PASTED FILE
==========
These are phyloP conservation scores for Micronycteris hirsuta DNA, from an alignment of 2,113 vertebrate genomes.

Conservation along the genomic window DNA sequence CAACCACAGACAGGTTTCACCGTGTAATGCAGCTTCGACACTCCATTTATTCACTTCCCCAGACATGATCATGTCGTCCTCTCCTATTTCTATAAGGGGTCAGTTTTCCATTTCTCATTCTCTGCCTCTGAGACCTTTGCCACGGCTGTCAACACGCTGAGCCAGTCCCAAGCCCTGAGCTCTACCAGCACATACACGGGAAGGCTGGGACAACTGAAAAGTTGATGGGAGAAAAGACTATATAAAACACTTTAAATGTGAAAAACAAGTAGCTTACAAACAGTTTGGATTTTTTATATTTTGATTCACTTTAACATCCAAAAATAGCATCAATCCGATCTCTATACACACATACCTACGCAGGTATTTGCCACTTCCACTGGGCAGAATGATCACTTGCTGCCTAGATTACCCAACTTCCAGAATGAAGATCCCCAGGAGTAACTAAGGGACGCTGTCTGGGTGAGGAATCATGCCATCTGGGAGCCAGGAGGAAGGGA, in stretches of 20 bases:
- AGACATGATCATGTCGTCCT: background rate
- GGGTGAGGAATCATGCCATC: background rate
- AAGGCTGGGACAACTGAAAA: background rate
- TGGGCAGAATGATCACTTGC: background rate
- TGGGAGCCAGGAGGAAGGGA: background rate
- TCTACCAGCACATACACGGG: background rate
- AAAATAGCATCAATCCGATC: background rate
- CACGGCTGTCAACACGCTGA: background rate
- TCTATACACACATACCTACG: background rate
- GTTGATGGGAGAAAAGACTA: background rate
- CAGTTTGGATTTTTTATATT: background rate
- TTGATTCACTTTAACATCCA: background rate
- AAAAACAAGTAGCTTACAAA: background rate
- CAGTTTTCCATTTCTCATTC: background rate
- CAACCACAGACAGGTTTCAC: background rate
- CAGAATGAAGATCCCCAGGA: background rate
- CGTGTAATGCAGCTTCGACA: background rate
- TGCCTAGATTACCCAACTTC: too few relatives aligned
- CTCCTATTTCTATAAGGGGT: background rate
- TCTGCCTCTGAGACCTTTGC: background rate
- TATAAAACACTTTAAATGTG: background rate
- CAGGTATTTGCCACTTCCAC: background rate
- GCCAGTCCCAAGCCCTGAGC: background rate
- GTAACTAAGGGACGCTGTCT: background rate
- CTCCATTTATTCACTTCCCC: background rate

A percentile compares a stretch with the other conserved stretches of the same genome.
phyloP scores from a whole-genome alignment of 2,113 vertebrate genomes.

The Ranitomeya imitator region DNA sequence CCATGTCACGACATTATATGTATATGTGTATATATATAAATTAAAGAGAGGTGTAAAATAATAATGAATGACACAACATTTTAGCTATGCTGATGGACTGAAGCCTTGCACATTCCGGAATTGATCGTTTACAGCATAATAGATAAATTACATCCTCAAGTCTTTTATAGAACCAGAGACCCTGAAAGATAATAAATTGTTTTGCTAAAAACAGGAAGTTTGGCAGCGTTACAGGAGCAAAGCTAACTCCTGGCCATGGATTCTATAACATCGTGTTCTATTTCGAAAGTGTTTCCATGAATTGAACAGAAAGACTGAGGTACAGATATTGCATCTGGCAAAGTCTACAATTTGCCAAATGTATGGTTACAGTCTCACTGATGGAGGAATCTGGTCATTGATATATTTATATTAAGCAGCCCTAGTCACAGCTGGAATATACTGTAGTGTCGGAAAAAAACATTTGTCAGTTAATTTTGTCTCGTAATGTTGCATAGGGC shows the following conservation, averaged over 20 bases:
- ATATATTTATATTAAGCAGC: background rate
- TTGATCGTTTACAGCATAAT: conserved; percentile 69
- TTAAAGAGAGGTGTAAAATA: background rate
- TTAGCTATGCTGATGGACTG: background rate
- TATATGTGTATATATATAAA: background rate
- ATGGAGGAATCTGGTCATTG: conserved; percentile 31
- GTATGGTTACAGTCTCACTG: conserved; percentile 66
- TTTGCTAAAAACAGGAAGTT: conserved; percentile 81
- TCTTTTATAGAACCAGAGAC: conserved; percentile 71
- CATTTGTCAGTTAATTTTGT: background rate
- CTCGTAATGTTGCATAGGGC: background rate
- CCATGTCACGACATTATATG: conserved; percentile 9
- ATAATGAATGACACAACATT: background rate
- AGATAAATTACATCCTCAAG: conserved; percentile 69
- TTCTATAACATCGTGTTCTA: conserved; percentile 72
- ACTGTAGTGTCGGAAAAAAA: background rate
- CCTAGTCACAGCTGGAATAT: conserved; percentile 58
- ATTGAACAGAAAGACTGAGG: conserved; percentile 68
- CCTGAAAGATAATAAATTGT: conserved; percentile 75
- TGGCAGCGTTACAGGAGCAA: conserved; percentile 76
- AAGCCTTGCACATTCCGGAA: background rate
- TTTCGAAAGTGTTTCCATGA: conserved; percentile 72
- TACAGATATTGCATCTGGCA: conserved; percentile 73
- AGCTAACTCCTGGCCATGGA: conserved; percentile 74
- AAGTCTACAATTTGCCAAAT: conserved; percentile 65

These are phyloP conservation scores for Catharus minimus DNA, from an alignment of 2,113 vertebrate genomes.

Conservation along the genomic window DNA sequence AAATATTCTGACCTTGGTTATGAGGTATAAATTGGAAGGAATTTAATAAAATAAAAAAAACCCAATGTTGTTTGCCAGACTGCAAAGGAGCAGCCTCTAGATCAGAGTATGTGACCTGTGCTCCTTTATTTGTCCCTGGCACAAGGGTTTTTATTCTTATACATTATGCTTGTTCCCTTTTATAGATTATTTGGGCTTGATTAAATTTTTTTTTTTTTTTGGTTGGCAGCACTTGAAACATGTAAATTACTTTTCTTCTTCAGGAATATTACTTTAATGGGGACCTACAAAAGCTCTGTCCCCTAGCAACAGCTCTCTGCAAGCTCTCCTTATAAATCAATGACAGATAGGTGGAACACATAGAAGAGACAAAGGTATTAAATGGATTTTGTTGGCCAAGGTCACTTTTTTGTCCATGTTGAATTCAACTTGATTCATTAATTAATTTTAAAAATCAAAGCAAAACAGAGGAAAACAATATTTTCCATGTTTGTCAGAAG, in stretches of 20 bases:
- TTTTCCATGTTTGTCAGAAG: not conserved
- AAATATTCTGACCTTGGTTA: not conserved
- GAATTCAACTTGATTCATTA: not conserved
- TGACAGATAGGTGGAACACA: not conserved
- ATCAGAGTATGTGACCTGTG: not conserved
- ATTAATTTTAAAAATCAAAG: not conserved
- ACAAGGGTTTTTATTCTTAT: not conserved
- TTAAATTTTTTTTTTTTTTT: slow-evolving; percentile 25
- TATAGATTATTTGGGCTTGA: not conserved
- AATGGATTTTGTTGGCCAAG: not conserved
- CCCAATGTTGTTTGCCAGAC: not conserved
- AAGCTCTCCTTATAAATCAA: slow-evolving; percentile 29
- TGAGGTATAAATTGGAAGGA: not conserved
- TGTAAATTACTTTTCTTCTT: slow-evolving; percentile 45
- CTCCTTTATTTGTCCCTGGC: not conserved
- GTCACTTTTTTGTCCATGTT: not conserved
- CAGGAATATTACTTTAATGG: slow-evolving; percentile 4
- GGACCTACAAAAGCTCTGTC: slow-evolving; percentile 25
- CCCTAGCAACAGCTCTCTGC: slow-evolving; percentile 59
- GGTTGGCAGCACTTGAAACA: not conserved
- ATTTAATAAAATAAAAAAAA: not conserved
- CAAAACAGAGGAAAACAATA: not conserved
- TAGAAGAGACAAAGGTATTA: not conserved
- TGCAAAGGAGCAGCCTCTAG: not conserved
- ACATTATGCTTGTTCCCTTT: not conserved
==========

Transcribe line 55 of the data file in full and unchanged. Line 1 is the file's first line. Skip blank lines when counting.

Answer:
- AAGTCTACAATTTGCCAAAT: conserved; percentile 65